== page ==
- Encryption utilities that encrypt files/folders directly - the utilities reviewed in this article. These utilities encrypt discrete files and/or folders directly, in contrast to utilities that encrypt and store files in volumes (archives, i.e., container files). File-based utilities may operate in batch mode or in on-the-fly mode.
- Virtual-drive encryption utilities create volumes (encrypted containers/archives) which can be mounted in the file-system as virtual drives, complete with drive letters, e.g. "V:". These drives can contain both files and folders. The computer's file system can read, write and create documents in real time, directly in cleartext. Virtual-drive utilities operate in on-the-fly mode.
- Full-drive encryption utilities encrypt entire storage devices, e.g., hard-drives, drive partitions and USB drives. Some of the utilities in this category can also encrypt the drive that the operating system itself is installed on.
- Client-side encryption utilities for the cloud: A newly emerged category. These utilities encrypt files before they are uploaded to cloud sync/storage locations. The files are encrypted in transit and while at rest in the cloud. Cloud encryption utilities employ various forms of virtualization to present cleartext client-side, and they operate in on-the-fly mode.
Operating systems are messy: Echos of your personal data—swap files, temp files, hibernation files, erased files, browser artifacts, etc.—are likely to remain on any computer that you use to access the data. It is a trivial task to extract those echos. If you need to protect against access on your hard-drive as well as in transit or externally, this is a hidden access trap.
For example, when you encrypt and compress files, clear-text versions that existed before you compress/encrypt the file or clear-text copies that are created after you decrypt/decompress it remain on your hard drive. There may also be "Temp" files left behind. Unless you purge—not just delete—those clear-text files. :-(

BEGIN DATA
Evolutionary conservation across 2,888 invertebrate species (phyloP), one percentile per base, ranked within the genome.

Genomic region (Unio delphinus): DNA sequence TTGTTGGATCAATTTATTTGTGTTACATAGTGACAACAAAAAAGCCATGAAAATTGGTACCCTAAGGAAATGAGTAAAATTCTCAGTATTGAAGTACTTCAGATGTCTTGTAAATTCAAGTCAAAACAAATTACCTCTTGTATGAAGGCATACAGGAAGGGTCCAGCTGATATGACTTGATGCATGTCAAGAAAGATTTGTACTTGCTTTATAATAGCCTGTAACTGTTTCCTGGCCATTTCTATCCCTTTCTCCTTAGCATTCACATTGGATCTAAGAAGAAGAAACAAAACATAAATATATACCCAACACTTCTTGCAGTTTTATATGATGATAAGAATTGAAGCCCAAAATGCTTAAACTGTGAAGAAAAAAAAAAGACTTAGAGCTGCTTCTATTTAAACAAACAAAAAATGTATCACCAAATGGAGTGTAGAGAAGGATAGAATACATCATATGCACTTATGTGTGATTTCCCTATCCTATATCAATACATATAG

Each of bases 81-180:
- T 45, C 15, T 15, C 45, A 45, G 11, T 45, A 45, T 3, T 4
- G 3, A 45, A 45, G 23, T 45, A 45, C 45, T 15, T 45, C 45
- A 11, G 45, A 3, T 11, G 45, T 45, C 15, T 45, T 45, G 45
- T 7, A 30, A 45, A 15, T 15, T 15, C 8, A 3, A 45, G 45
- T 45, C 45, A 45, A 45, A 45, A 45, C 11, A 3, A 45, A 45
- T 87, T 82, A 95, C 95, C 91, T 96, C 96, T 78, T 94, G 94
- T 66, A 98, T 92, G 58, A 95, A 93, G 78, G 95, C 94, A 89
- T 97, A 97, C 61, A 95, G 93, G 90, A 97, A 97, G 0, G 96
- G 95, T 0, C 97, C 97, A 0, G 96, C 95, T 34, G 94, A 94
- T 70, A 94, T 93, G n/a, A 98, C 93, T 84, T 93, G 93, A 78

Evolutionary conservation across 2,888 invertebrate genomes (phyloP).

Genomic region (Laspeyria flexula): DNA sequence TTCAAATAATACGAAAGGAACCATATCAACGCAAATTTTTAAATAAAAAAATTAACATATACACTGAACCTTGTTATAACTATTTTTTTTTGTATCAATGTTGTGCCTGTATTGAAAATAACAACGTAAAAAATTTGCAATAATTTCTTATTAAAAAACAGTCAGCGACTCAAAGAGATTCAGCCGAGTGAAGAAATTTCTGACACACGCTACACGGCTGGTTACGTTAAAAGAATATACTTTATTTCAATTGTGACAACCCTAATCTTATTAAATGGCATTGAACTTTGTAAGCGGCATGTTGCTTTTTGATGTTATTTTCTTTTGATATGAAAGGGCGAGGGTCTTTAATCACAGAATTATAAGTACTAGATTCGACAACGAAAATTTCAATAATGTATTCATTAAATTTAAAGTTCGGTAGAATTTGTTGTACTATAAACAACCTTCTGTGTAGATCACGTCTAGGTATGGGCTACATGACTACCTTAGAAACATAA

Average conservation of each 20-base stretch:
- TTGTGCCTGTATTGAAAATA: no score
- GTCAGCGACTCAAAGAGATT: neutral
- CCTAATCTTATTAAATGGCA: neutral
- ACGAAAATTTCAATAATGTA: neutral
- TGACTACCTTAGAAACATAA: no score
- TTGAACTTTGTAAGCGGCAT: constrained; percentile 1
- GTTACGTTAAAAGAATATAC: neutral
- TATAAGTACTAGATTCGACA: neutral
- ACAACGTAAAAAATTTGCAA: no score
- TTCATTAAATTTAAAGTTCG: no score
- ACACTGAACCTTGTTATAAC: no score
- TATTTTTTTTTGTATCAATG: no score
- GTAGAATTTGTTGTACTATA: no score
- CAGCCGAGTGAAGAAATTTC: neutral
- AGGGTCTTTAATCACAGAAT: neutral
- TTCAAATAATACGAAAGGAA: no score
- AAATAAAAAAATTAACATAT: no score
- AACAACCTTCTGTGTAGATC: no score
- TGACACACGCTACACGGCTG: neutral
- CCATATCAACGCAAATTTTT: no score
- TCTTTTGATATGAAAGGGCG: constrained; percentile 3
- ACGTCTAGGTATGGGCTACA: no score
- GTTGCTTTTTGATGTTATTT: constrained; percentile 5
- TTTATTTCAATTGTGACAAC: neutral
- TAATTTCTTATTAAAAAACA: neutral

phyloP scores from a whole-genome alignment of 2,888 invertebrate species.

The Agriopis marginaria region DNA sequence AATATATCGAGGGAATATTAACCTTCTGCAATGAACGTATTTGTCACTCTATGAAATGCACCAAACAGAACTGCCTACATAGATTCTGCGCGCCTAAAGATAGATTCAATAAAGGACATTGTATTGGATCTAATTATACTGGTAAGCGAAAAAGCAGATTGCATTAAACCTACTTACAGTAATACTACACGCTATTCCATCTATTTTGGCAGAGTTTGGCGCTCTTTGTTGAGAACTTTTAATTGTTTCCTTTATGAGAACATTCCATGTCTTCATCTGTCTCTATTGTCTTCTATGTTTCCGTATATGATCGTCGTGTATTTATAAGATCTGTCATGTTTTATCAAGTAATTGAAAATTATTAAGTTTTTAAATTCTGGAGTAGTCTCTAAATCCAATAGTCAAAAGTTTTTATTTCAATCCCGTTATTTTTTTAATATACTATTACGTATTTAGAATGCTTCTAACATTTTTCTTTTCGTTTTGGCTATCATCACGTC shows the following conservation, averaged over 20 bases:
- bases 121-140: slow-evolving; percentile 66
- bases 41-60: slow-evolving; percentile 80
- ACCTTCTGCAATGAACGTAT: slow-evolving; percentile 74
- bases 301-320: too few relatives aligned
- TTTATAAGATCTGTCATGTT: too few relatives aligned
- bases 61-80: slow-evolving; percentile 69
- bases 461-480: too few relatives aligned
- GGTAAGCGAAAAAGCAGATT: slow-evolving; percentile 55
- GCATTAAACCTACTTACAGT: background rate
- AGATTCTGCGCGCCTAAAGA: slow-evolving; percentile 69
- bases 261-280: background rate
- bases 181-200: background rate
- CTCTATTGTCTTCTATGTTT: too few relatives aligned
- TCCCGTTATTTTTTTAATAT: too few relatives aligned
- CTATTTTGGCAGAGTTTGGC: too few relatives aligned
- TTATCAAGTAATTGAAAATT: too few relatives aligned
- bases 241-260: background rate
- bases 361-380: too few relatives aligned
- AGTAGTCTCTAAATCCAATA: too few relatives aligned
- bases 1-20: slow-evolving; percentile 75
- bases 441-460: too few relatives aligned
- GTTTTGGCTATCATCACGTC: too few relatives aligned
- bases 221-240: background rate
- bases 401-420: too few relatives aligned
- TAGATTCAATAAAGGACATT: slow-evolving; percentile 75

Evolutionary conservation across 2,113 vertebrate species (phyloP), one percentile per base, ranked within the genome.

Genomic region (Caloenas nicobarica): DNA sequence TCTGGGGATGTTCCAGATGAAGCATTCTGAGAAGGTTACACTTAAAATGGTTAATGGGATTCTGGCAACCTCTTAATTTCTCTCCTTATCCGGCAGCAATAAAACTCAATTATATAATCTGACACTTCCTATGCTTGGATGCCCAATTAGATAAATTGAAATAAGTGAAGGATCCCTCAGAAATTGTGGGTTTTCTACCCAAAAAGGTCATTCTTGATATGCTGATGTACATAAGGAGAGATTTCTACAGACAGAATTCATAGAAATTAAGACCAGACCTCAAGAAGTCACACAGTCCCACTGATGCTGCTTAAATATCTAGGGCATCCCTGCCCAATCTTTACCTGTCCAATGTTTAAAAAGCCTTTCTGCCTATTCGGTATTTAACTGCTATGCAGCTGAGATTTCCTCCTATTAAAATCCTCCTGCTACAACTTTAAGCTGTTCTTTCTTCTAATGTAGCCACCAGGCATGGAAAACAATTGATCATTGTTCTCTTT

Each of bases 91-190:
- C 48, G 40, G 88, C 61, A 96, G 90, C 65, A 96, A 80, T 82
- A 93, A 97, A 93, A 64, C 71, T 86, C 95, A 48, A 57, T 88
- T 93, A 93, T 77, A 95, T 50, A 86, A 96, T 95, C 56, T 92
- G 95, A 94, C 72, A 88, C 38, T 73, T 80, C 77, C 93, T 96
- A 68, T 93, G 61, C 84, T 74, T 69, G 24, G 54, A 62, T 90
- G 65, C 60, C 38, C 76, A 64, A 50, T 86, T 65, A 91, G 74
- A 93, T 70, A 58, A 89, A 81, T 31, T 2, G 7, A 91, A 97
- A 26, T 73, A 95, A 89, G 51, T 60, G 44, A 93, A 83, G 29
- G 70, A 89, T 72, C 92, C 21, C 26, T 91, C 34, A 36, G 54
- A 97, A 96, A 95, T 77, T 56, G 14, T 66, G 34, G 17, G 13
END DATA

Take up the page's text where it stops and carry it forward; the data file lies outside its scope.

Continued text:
The fact that an encryption program "works" does not mean that it is secure. New encryption utilities often appear after someone reads up on applied cryptography, selects or devises an algorithm—maybe even a reliable open source one—implements a user interface, tests the program to make sure it works, and thinks he's done. He's not. Such a program is almost certain to harbor fatal flaws.
"Functionality does not equal quality, and no amount of beta testing will ever reveal a security flaw. Too many products are merely buzzword compliant; they use secure cryptography, but they are not secure." —Bruce Schneier, in Security Pitfalls in Cryptography.
- Further advice about how to use encryption are discussed in Encryption is Not Enough, including what you need to do beyond encryption to be sure your private data is not lost or exposed.
This software category is maintained by volunteer editor philip. Registered members can contact the editor with any comments or suggestions they might have by clicking here.
Please rate this article: